Minnesota has a higher percentage of refugees than other parts of the country, with extensive refugee resettlement programs. In Minnesota, refugees account for 23 percent of immigrants, with the largest numbers coming from Laos, Vietnam and Somalia.


Minnesota’s immigrant population is relatively small – about 6.5%, compared to a national immigrant population of about 12.5%. Both Minnesota and the nation as a whole saw rapid growth in immigration during the past 20 years. That growth was highest during the 1990s, and has slowed since the turn of the century.

Where do the immigrants go?

“In Long Prairie, 50 percent of the kindergarten class was non-English speaking,” a representative from a rural community and economic development agency told researchers. “The immigrants, in Long Prairie and Melrose, have really made these communities grow. These people are making money and buying houses, paying rent and opening businesses.”

Increasingly, immigrants are found all over the state. The counties with the highest numbers of immigrants are Nobles (12.2 percent) followed by Hennepin (11.9 percent) and Ramsey (11.6 percent). Fifteen Minnesota cities have immigrant populations greater than ten percent.

Willmar is the focus of one section of the report, with an analysis of the changes in racial and immigrant make-up over the past 20 years. “Diversity continues to be a work-in-progress for community members,” the report notes, highlighting challenges in community building and education.

Map courtesy of MN Compass, Wilder Foundation Research

Education as a continuing challenge

Dr. Valeria Silva, superintendent of St. Paul Public Schools, spoke about the challenges faced by a district with 40 percent of its students who are not native English speakers. St. Paul is not alone- three metro districts, five districts in southern Minnesota, and one in western Minnesota have more than 30 percent non-native English speakers, according to Owen. Dr. Owen noted that the ratio of English as a second language teachers to students is 49:1 in Minnesota, compared to 19:1 nationwide.

Silva noted SPPS district successes in constructing social studies curricula around Hmong and Somali cultures, as well as picture dictionaries given to parents. She talked about the lack of resources, but also insisted, “It’s about the will, not staffing or resources.”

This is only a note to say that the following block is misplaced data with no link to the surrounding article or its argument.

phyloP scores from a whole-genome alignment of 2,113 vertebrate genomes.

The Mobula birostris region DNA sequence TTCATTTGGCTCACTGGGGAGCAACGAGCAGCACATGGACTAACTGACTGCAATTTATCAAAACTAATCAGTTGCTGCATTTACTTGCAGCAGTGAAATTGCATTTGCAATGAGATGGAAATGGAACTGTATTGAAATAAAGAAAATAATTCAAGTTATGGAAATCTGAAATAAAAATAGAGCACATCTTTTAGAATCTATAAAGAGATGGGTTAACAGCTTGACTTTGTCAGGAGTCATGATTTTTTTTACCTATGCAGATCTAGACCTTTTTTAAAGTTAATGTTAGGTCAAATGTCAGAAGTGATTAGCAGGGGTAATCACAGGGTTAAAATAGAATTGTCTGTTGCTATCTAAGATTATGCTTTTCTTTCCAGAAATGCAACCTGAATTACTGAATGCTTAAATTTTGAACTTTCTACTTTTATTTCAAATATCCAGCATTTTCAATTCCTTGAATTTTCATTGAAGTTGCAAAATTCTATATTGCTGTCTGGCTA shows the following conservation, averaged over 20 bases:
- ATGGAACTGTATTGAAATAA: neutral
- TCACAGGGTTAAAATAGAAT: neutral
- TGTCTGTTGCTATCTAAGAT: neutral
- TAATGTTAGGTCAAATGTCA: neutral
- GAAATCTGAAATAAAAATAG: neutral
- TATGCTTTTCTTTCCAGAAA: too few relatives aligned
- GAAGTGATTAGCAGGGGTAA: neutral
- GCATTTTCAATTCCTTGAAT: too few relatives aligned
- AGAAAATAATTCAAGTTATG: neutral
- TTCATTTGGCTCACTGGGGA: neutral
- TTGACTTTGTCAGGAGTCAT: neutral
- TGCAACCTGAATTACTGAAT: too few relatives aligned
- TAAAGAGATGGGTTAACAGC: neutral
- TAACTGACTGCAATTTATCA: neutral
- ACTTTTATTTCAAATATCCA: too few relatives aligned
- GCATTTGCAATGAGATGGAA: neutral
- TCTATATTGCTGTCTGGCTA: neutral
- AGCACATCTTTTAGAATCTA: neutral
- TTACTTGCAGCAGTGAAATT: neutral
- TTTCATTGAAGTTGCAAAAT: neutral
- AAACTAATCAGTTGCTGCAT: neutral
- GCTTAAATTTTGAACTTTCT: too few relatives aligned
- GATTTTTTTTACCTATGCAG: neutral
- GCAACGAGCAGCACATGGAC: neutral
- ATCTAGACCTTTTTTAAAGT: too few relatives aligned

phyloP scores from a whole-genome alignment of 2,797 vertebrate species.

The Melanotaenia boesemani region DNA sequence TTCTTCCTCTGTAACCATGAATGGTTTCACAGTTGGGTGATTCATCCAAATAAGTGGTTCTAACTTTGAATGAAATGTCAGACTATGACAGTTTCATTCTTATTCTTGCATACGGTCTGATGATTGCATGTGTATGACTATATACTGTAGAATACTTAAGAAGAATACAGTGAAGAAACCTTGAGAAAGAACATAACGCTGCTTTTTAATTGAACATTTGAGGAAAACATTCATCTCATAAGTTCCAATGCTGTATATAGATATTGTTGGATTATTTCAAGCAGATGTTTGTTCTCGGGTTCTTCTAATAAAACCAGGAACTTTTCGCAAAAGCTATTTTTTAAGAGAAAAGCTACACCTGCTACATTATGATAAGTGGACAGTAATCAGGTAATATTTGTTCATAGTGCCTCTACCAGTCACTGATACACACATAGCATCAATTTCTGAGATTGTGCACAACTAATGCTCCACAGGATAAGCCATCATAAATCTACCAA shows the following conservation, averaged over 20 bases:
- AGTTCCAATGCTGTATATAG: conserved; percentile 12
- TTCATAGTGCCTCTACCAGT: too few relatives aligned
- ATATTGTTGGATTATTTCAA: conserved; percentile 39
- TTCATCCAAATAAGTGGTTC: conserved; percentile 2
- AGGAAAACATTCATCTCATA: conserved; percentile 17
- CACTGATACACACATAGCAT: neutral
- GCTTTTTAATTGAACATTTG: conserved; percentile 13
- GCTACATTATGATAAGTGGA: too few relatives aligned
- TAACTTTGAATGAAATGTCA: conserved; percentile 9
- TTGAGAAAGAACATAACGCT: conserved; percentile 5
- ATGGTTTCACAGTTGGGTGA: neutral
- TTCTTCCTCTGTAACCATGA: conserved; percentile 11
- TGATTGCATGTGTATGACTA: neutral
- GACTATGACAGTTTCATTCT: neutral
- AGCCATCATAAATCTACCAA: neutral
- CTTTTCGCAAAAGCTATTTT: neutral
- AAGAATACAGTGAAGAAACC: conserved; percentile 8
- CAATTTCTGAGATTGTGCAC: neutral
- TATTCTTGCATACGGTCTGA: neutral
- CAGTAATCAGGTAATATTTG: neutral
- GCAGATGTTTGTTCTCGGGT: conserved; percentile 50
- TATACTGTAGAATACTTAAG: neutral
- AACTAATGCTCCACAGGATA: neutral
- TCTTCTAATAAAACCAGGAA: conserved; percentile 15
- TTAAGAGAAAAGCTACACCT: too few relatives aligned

Silva talked about the difficulties in keeping undocumented students in school until graduation, when they know that they will not be able to continue to college. These are mainly children who were brought to Minnesota by their parents years ago. “When adults make decisions for children, and children are not able to affect the decision, in other cases we protect the children,” she said, “but not in this one. … What are we saying to children of parents who chose to come here because it was the best thing?”

Immigrant leadership

MayKao Hang, president of the Wilder Foundation, told forum participants that she “grew up as a refugee, immigrant kid in St. Paul” and added that, “my personal story and my life is a testament to how smart investments in our community with immigrant and refugee children can actually gain some great economic returns.”

Sandra Vargas, president of the Minneapolis Foundation, said that her grandparents immigrated to Minnesota in the 1920s, and now her extended family in Minnesota numbers in the hundreds. She noted that immigrants start businesses at a rate three times that of native-born residents, and make those businesses succeed “in areas that we think won’t work,” such as Lake Street in Minneapolis and University Avenue in St. Paul, as well as in Greater Minnesota. “We need to get the facts out,” said Vargas. “We can’t have a serious discussion about immigration without the facts.”